Hitzel’s experience started when he moved from his home in Nebraska to San Francisco with his boyfriend. When that relationship broke up, Hitzel was at the lowest point in his life, and alone. He sought relief in drugs and sex, as much of each as he could get. At first, he started out just not caring whether he got HIV or not, then he found the bug-chasing underground and embraced it. He was sure he’d get HIV soon anyway. He thought he would always feel exactly like he did then; he was certain that ten, twenty, thirty years later he’d still be partying every night. It lasted only six months — then Hitzel got sick with awful flulike symptoms and lost a lot of weight. A doctor’s visit cleared him of hepatitis and other possible problems, but the clinic sent him home with an HIV test he could do himself. Hitzel waited before doing the test and decided to go home to Nebraska, to give up the bug chasing and the rest of the life that was killing him. Once he got home, he did the test and found out he was positive. He now wakes up each day with a terrible frustration that’s just below the surface of his once sunny demeanor. He hates the medication he has to take every day, and he realizes that HIV affects nearly every part of his life…
Looking back on it, Hitzel says he was committing suicide by chasing HIV, killing himself slowly because he didn’t have the nerve to do it quickly. Hitzel is ashamed and embarrassed that he actually sought HIV, but he’s willing to tell his story because he hopes to dissuade others who are on the same path. He gets angry when he hears bug chasers talking in the same ways he talked a year earlier. The mention of “bug chasing” and “gift giving” sets him off.
” ‘Bug chasing’ sounds like a group of kindergartners running around chasing grasshoppers and butterflies,” Hitzel says, “a beautiful thing. And gift giving? What the hell is that? I just wish the terms would actually put some real context into what’s going on. Why did I not want to say that I was deliberately infecting myself? Because saying the word infect sounds bad and gross and germy. I wanted it to be sexualized.” He’s particularly angered by the idea of HIV being erotic: “How about you follow me after I start new medications and you watch me throw up for a few weeks? Tell me how erotic that is.”
Though he’s older, Carlos lives a life that has a lot in common with Hitzel’s in San Francisco. Carlos estimates that he has had several hundred sex partners throughout his life, and he routinely hooks up with three or four guys a week, all of them HIV-positive or at least uncertain about their status.
That’s a common trait among bug chasers, says Dr. Bob Cabaj…
When I asked about bug chasing, leaders of groups such as Gay Men’s Health Crisis in New York, the San Francisco AIDS Foundation, the Stop AIDS Project, and the Gay and Lesbian Alliance Against Defamation weren’t interested in providing much education or increasing public awareness. To the contrary, most were dismissive of the issue and some actively dissuaded me from writing the article at all…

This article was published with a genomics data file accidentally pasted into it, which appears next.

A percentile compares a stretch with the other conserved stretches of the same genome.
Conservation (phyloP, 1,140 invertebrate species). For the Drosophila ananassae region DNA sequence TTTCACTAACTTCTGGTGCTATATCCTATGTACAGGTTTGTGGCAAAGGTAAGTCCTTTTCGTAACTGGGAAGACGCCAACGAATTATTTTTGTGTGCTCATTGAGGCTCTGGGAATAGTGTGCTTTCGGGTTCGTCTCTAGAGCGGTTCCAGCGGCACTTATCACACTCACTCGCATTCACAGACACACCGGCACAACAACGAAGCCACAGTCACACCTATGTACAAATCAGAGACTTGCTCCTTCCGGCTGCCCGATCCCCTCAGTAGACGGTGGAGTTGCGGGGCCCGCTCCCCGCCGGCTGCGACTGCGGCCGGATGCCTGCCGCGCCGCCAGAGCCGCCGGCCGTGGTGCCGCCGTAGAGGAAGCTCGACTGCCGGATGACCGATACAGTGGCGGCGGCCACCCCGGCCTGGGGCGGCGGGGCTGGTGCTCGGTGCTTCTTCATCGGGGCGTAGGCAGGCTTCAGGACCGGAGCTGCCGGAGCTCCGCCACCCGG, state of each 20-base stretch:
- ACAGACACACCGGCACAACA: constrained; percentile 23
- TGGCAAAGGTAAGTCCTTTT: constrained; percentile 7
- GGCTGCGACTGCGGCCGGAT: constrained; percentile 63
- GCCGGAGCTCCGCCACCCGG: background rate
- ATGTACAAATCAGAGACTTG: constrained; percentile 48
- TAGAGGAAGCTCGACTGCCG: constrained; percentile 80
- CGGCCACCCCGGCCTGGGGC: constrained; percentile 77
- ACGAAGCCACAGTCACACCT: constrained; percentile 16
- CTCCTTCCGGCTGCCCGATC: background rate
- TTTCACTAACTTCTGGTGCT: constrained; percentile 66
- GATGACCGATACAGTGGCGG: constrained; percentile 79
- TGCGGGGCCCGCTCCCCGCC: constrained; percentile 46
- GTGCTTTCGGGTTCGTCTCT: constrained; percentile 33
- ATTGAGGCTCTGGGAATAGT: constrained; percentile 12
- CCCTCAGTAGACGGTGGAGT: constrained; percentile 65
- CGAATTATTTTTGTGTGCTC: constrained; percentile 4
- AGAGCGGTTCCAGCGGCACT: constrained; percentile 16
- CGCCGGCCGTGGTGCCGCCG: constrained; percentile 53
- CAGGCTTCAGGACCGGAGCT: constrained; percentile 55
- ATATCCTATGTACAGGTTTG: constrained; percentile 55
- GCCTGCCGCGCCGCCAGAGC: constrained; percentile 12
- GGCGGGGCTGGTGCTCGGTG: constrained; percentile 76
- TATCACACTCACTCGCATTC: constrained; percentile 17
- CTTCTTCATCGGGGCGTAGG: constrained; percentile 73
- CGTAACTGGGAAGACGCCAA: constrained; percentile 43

The assistant director of community education at GMHC, Daniel Castellanos, acknowledges that bug chasing exists but claims there’s not much need to discuss it because it involves such a small population. But would he try to talk a bug chaser out of trying to get HIV? “If someone comes to me and says he wants to get HIV, I might work with him around why he wants to do it,” he says. “But if in the end that’s a decision he wants to make, there’s a point where we have to respect people’s decisions.”…
“It may be a small number of actual people, but they may be disproportionately involved in continuing the spread of HIV,” [Cabaj] says. “That’s a major issue when you’re talking about how to control the spread of a virus. A small percentage could be responsible for continuing the infection. The clinical impact is profound, no matter how small the numbers.”…
What frustrates health-care professionals the most, [Dr. Robert Janssen, director of the division of HIV/AIDS Prevention at the Centers for Disease Control and Prevention in Atlanta,] says, is that “gay men who are doing this haven’t a clue what they’re doing,” he says.
Furthering the epidemic doesn’t bother Carlos. Bug chasing requires a great deal of self-delusion, and he easily acknowledges the contradictions in what he’s doing. He notes that while he seeks HIV, he doesn’t eat junk food or smoke, and that he drinks only socially. “I take care of myself,” he says proudly. He also notes the hypocrisy in his doing volunteer work at GMHC, in which he tells other men to use condoms and practice safe sex, while he’s hunting for partners for his secret hobby. The conflict doesn’t bother him in the least…
After several phone calls to work out a time, Carlos is ready to go see Richard. He’s had sex with Richard about thirty times in the past year. “Knowing he’s positive just makes it more fun for me,” he says. “It’s erotic that someone is breeding me.” Richard is in the entertainment business, in his mid- to late forties.
“Lots of guys want to know who breeds them,” Carlos continues. “When I have sex, I like to always make it special, a really good time, something nice and memorable in case that is the one that gives it to me.”
Carlos offers, not for the first time, to have me come along and watch him and Richard have sex, but I decline. In the taxi to Richard’s place, the conversation falls silent. He hasn’t been tested in a couple of years, and he’s reluctant to get a test now. He might very well be positive already. But as long as he doesn’t know for sure, he can always hope that tonight is the night he gets the virus. Every date is potentially The One. Stepping out of the cab into the rain, I ask what he will do if he finds out one day that he has succeeded in being infected — ending the fun of being a bug chaser. He stops, then says he might move on to being a gift giver: